This article is part of our special report A just transition? The barriers to central and eastern Europe making the leap from coal.
There is a growing disparity in the progress central and eastern Europe’s regions have made to transition away from coal, often influenced by how willing the state is to rescue increasingly unviable companies. Some regions are beginning to close polluting mines while others plan to keep them open for decades.
In Poland and Bulgaria, there is a stark contrast between regions with private energy enterprises and those with state-owned companies. Fully market-driven ventures are far more vulnerable to the ever-increasing price of emitting carbon and therefore have more reason to ditch coal and move towards cleaner energy production.
‘Bad bank’ of Poland
For instance, the region of Eastern Greater Poland, which hosts private energy company Zepak, is much further ahead in the energy transition than regions like Lower Silesia, where state-owned PGE operates.
Zepak has agreed to phase out coal by 2030 while PGE plans to extract coal up to 2049.
“PGE is playing for time because, at the end of the day, they hope that the state will take on their losing fossil departments. They hope to leave all the losing assets to the public pools and concentrate wind, solar, even nuclear,” Riccardo Nigro, campaign coordinator for coal combustion and mines at the European Environmental Bureau, told EURACTIV.
Instead of phasing out climate-damaging, expensive coal, the government plans to buy these assets from state-owned companies and put them into a so-called ‘bad bank’ of investments.
However, the prolongation of coal is likely to mean regions will miss out on just transition funds, as is the case of Lower Silesia, the region surrounding the Turów mine, which the government wants to keep open until 2044.
Meanwhile, Zepak has been involved in the just transition from the beginning.
According to the founder of the Green Future Institute, Agata Kuźmińska, it is good for the region that there is a private energy company.
“They don’t [say] we will dig the coal forever and things like that – which is what is happening, for example, in the governmental energy companies,” she explained.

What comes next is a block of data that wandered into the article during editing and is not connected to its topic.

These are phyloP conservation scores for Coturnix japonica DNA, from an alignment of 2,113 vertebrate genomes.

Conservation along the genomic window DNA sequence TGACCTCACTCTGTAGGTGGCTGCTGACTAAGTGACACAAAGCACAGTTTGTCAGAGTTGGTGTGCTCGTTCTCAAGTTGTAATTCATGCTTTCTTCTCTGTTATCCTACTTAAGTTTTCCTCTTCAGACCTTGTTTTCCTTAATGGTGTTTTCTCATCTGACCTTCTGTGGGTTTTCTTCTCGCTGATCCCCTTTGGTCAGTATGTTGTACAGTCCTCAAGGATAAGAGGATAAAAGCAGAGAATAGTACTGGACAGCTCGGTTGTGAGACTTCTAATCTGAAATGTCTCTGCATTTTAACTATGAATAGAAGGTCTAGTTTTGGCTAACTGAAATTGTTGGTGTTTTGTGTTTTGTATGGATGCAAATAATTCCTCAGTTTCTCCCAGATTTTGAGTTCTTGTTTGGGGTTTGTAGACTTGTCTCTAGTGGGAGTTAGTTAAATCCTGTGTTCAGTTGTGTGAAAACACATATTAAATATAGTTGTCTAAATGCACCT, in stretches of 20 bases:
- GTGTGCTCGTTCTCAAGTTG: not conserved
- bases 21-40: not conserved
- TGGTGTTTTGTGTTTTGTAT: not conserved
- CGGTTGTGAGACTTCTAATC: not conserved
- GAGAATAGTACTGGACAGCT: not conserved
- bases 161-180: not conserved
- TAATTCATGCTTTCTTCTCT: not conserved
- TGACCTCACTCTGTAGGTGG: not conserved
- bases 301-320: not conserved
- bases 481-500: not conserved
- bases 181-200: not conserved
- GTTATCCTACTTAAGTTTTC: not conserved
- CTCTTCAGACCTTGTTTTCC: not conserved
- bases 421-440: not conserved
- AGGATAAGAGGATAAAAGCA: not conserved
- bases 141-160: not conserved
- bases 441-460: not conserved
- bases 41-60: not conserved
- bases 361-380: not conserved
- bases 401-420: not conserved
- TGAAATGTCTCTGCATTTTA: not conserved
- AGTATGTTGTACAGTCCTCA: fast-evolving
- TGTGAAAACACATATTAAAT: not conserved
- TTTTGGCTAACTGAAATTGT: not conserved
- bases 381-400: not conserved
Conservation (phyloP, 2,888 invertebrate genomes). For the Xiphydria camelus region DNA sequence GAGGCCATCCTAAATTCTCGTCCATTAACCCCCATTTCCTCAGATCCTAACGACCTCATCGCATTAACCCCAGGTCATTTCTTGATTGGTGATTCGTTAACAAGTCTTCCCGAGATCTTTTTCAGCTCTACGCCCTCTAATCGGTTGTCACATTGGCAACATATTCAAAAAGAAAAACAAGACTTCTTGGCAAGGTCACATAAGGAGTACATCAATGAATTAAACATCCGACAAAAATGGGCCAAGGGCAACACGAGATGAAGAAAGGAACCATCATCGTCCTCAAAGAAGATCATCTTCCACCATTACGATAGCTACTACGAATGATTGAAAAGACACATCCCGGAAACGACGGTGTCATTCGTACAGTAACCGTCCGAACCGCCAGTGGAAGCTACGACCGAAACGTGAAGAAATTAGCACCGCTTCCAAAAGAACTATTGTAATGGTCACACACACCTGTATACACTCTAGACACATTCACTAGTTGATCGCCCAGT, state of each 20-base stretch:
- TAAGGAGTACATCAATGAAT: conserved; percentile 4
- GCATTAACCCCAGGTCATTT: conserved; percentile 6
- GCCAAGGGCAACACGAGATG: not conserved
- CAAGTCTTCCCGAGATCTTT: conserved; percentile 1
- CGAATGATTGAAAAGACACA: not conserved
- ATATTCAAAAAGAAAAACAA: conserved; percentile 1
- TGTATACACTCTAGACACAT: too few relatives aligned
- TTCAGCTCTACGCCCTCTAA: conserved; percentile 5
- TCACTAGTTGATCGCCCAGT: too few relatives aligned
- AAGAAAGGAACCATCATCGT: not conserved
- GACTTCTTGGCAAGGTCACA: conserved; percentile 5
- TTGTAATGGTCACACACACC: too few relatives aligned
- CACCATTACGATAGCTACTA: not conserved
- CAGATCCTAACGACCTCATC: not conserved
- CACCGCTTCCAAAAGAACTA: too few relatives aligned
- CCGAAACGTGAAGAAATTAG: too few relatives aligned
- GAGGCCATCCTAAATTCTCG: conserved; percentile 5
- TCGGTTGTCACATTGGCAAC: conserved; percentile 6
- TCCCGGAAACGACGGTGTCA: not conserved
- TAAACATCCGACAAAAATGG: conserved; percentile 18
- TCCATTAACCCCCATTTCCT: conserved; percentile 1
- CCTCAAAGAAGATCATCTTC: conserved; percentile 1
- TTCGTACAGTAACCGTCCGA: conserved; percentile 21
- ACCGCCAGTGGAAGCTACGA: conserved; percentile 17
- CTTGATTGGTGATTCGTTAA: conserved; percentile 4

She warned, however, of concerns that Zepak’s influence may divert too much of the money to the main city of Konin, leaving less for the surrounding area.
State vs private in Bulgaria
A similar divide has emerged in Bulgaria, where there is a clear distinction between the southwest and southeast region.
The areas of Pernik and Bobov Dol in the southwest host privately-owned coal power plants, which are willing to decarbonise. The region, close to Bulgaria’s capital Sofia, has been in an economic decline for decades, so it is more prepared to start the transition.
Stara Zagora in the southeast is a very different story. All three of its lignite pit mines and one of the three coal-fired power plants in the region are fully state-owned, and the National Electricity Company (NEK) has a stake in another one.
“We found that local authorities, but also the other stakeholders, were open to negotiate. It’s like ‘Let’s talk about the just transition in the southwest and don’t touch southeast’. That’s the story in Bulgaria,” explained Georgi Stefanov, who works for WWF in Bulgaria.
“Our Poland story is in Stara Zagora,” he added, saying no one wants to stir fears of economic decline and open the Pandora’s Box of coal transition.
Restructuring in Romania
Romania, which has one of the higher allocations from the EU’s Just Transition Fund, is a different picture altogether. Its energy producers are mostly state-owned and it has a more balanced energy mix than Bulgaria and Poland, with natural gas as its biggest energy supplier.
In the Hunedoara region, mining firms are already in decline and there is little left to close.
However, one coal plant in the Gorj region may complicate things. CE Oltenia – the state-owned lignite-based energy company that provides 90% of Romanian coal power – has launched a huge restructuring effort to save its power plant, with the help of a €1.3 billion taxpayer-backed cash injection.
The plant is mired in debt, and just this week it announced another €180 million in losses for 2020. It took out a loan in 2019 and, a year later, the European Commission approved €251 million of state aid.
Now, the Commission has launched an investigation in April, expressing “doubts that the restructuring plan and the aid to support it” satisfy EU competition rules.
Environmental activists say that, more importantly, the current plan would lock Romania into coal-dependency for years.
“If the competition arm of the Commission is serious about a new state aid regime that is aligned with the European Green Deal, as claimed since 2020, … this case presents an invaluable opportunity to require a decarbonised restructuring of the company as a condition for the state aid,” the NGO Climate Action Network Europe said.
“Romania is among the poorest EU member states and it still allocates a small portion of its resources to fighting climate change. In the long run, this will become expensive: the costs of decarbonising the economy will increase tenfold in a decade,” Alexandru Mustață from Bankwatch, a network of groups monitoring public finances, told EURACTIV.
[Edited by Zoran Radosavljevic]